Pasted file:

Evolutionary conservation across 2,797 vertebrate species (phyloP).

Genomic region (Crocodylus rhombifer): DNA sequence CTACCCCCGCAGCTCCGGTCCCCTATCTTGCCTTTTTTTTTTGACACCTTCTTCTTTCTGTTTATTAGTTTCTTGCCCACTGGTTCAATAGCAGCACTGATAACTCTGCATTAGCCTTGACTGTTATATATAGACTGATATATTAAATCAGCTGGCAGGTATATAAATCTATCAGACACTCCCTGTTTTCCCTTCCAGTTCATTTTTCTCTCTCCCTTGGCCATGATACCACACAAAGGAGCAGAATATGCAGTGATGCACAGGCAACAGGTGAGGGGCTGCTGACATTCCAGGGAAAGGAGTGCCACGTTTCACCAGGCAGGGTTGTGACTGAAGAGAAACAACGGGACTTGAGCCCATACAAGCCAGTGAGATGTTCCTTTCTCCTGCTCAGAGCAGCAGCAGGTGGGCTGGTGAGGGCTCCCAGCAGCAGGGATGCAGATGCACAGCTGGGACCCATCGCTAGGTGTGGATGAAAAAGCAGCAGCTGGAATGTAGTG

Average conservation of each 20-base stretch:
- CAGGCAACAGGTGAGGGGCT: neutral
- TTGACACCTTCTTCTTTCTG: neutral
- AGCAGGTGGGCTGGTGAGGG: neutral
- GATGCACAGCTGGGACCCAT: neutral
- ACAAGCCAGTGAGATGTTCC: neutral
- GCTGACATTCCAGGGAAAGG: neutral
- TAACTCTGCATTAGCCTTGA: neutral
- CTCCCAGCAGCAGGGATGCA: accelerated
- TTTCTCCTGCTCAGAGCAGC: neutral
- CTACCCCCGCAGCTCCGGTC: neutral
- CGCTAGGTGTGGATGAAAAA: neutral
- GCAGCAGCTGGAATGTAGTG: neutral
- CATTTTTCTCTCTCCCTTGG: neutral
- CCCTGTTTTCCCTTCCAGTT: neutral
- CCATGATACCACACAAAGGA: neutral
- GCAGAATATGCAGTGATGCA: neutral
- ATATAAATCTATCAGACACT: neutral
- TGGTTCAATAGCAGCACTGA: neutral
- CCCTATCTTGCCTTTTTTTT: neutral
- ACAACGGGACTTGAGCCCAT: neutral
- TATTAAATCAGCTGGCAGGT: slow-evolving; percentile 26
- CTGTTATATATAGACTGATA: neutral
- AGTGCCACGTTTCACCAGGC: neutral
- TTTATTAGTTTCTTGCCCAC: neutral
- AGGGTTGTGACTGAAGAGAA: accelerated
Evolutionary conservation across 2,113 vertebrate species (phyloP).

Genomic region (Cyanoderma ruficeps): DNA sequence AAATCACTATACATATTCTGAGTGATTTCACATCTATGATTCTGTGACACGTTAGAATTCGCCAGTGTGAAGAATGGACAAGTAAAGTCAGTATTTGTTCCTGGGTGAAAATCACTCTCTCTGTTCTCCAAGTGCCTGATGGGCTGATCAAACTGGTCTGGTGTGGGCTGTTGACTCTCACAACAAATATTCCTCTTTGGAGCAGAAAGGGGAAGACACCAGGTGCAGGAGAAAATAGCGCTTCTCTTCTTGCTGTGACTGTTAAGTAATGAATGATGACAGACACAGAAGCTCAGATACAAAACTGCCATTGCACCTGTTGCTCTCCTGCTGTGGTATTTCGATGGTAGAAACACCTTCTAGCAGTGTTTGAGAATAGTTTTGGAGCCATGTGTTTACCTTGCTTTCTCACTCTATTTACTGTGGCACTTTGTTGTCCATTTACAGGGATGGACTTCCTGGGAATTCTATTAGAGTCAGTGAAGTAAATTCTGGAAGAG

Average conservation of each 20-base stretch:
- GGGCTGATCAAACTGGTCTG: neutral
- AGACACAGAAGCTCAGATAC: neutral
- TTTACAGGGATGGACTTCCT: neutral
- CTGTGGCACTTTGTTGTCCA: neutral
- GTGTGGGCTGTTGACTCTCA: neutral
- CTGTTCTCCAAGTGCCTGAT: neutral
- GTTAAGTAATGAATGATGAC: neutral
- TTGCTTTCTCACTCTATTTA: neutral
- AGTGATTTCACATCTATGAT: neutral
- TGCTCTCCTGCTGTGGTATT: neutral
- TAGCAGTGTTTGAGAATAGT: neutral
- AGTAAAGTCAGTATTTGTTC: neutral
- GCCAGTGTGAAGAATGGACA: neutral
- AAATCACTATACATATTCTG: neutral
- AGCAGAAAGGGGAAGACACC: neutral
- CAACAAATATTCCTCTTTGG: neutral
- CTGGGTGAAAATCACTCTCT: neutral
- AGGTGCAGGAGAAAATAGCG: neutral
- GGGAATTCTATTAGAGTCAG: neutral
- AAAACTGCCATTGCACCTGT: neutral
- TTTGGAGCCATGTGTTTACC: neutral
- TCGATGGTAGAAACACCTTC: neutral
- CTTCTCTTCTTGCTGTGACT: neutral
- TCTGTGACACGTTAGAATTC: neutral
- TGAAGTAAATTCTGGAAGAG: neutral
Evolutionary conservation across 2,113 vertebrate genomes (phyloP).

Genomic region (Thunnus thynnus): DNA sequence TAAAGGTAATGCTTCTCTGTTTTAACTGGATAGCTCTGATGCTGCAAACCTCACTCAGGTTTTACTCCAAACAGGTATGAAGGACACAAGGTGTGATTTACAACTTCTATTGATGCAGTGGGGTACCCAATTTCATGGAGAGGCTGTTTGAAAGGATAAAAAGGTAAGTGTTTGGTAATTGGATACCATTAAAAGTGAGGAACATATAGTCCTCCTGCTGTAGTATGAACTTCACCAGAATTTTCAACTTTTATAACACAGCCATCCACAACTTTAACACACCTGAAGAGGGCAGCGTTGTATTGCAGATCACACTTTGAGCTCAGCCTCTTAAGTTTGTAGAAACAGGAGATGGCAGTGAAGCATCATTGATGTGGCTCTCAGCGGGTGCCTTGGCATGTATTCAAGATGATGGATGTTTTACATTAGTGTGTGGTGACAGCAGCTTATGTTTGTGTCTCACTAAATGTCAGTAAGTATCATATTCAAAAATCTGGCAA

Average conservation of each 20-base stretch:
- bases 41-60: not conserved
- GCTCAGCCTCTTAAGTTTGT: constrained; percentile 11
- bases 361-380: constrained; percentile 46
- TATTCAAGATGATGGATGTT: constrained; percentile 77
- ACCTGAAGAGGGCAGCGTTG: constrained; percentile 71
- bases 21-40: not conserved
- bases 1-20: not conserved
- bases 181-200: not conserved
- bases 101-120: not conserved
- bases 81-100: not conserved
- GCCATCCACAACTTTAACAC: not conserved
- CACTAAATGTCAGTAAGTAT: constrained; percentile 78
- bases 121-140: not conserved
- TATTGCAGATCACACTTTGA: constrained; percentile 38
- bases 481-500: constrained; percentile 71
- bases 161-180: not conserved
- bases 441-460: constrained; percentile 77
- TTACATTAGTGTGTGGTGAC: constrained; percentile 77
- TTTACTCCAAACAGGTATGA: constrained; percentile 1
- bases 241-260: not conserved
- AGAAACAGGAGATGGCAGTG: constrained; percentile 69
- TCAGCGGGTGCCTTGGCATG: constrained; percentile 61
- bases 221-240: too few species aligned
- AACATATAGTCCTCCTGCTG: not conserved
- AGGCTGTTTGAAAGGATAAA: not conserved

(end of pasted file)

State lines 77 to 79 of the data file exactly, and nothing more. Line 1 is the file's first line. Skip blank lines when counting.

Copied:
- TTACATTAGTGTGTGGTGAC: constrained; percentile 77
- TTTACTCCAAACAGGTATGA: constrained; percentile 1
- bases 241-260: not conserved